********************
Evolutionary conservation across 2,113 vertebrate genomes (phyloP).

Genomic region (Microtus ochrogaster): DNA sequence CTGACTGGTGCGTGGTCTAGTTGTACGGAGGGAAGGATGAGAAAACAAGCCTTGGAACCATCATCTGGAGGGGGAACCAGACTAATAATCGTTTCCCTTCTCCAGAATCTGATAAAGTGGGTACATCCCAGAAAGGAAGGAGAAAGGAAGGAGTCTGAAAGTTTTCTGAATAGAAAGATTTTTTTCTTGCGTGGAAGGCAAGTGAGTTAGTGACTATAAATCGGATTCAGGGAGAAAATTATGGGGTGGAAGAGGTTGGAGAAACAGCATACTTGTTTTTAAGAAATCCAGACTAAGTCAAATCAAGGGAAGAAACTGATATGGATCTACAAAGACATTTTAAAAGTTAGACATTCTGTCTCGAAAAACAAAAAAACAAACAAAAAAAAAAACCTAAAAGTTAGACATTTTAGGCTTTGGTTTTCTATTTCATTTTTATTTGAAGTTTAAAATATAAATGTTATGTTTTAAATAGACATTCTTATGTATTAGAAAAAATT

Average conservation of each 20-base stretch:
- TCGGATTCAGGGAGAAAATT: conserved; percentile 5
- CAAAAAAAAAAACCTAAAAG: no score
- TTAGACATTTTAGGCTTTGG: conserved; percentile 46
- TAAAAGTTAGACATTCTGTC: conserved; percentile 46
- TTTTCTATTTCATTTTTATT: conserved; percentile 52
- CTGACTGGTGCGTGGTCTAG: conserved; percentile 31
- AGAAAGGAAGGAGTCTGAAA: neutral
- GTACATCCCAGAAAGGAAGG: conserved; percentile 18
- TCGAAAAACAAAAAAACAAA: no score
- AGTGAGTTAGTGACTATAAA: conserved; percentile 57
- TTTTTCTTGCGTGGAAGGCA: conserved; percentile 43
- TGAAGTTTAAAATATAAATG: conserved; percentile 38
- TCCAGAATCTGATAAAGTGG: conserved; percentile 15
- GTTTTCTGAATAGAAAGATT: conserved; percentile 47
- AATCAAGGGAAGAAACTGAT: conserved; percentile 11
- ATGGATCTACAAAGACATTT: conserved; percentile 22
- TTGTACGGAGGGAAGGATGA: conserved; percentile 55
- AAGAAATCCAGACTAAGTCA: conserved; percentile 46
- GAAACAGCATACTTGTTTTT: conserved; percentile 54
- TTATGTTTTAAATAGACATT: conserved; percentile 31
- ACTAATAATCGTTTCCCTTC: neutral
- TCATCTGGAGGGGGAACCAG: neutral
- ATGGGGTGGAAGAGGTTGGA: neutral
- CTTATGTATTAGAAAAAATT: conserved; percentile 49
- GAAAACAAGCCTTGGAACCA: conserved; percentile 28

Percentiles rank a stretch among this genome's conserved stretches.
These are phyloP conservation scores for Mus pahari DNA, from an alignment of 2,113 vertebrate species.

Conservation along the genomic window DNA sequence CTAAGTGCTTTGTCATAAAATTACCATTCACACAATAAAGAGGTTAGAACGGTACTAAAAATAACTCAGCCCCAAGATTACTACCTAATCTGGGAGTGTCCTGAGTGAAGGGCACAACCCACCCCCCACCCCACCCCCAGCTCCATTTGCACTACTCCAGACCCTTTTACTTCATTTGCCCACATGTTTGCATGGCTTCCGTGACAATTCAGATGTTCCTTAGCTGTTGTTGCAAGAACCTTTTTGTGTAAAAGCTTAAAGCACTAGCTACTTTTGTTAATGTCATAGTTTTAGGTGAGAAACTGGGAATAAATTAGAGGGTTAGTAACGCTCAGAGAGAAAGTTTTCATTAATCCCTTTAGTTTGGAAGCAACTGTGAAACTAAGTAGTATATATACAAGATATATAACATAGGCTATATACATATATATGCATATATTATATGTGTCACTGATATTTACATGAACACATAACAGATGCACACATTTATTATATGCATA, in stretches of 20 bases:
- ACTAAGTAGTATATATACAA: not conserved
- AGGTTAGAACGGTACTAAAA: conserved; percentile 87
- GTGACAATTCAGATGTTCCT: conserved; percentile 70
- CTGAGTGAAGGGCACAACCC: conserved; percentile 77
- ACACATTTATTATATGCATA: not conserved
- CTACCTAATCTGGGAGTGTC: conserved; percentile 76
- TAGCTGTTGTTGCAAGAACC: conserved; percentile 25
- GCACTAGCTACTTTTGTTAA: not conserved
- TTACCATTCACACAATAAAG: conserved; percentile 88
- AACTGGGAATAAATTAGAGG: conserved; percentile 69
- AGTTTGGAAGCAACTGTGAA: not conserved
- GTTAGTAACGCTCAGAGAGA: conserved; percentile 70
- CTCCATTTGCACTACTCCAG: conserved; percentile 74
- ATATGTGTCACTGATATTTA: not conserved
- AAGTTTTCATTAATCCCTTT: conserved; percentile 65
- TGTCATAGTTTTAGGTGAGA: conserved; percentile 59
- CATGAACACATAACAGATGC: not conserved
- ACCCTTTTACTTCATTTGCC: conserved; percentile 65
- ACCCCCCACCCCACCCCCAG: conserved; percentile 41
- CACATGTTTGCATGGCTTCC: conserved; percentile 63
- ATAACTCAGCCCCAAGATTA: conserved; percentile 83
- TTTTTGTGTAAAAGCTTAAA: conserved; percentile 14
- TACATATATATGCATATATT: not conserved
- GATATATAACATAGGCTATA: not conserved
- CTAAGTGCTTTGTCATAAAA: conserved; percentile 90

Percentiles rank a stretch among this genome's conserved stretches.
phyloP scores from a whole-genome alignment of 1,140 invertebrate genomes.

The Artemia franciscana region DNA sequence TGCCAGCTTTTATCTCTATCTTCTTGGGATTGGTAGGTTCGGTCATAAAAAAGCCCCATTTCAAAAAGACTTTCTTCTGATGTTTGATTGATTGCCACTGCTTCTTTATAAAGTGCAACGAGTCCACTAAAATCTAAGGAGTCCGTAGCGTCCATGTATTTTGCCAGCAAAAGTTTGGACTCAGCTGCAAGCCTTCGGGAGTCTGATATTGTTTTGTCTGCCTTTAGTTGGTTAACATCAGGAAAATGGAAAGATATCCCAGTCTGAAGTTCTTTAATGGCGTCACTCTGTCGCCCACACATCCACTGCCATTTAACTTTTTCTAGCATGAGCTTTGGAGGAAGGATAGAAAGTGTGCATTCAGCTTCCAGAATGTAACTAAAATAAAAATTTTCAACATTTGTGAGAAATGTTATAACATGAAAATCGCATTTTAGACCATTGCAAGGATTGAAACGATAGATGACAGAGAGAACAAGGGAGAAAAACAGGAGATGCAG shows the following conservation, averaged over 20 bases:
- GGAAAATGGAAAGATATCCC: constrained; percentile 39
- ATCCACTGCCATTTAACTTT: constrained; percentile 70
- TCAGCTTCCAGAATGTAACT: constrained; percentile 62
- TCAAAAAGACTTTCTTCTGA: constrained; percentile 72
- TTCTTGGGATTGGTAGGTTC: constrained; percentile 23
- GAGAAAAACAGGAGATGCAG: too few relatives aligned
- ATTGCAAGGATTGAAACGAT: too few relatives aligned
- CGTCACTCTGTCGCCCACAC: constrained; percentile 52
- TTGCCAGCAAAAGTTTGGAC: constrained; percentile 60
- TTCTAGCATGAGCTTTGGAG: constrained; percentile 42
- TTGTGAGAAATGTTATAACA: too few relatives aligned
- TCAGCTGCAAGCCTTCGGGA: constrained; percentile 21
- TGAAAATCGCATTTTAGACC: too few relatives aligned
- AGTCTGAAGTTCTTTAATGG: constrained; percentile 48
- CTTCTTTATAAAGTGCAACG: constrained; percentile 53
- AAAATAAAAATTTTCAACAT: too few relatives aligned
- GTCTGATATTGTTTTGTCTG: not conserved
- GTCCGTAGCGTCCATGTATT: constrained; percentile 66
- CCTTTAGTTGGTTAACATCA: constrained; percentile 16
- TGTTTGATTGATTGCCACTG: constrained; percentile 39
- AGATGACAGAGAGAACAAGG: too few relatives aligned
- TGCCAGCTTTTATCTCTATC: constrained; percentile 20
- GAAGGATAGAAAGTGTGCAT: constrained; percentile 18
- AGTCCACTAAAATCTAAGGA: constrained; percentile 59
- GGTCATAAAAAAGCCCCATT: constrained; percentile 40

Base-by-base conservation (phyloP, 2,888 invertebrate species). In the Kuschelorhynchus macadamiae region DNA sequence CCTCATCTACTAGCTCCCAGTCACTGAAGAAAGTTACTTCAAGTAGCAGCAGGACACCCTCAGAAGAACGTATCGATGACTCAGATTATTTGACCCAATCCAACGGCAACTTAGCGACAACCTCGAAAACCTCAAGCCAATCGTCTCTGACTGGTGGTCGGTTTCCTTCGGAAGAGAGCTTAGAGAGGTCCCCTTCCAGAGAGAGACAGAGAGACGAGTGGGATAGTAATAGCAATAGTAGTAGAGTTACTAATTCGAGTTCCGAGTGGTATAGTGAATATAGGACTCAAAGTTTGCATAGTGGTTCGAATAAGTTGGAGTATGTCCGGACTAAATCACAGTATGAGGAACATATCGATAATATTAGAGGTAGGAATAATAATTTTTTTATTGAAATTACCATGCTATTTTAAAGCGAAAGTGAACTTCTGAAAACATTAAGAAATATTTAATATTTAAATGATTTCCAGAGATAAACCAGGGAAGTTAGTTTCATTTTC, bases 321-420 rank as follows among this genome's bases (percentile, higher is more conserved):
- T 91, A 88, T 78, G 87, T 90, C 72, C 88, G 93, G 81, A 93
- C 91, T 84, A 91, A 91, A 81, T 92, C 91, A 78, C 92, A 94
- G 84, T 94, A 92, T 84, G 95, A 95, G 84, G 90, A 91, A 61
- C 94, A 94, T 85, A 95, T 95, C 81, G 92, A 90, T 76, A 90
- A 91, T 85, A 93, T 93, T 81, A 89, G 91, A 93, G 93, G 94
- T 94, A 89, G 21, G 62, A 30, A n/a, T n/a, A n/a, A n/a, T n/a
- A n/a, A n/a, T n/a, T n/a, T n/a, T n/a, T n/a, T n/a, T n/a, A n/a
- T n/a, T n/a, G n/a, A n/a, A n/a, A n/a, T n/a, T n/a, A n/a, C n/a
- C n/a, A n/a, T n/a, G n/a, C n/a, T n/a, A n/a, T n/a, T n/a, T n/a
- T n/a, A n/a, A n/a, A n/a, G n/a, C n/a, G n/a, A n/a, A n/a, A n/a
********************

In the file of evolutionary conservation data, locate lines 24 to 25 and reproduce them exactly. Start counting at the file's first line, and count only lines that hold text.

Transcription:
- ACTAATAATCGTTTCCCTTC: neutral
- TCATCTGGAGGGGGAACCAG: neutral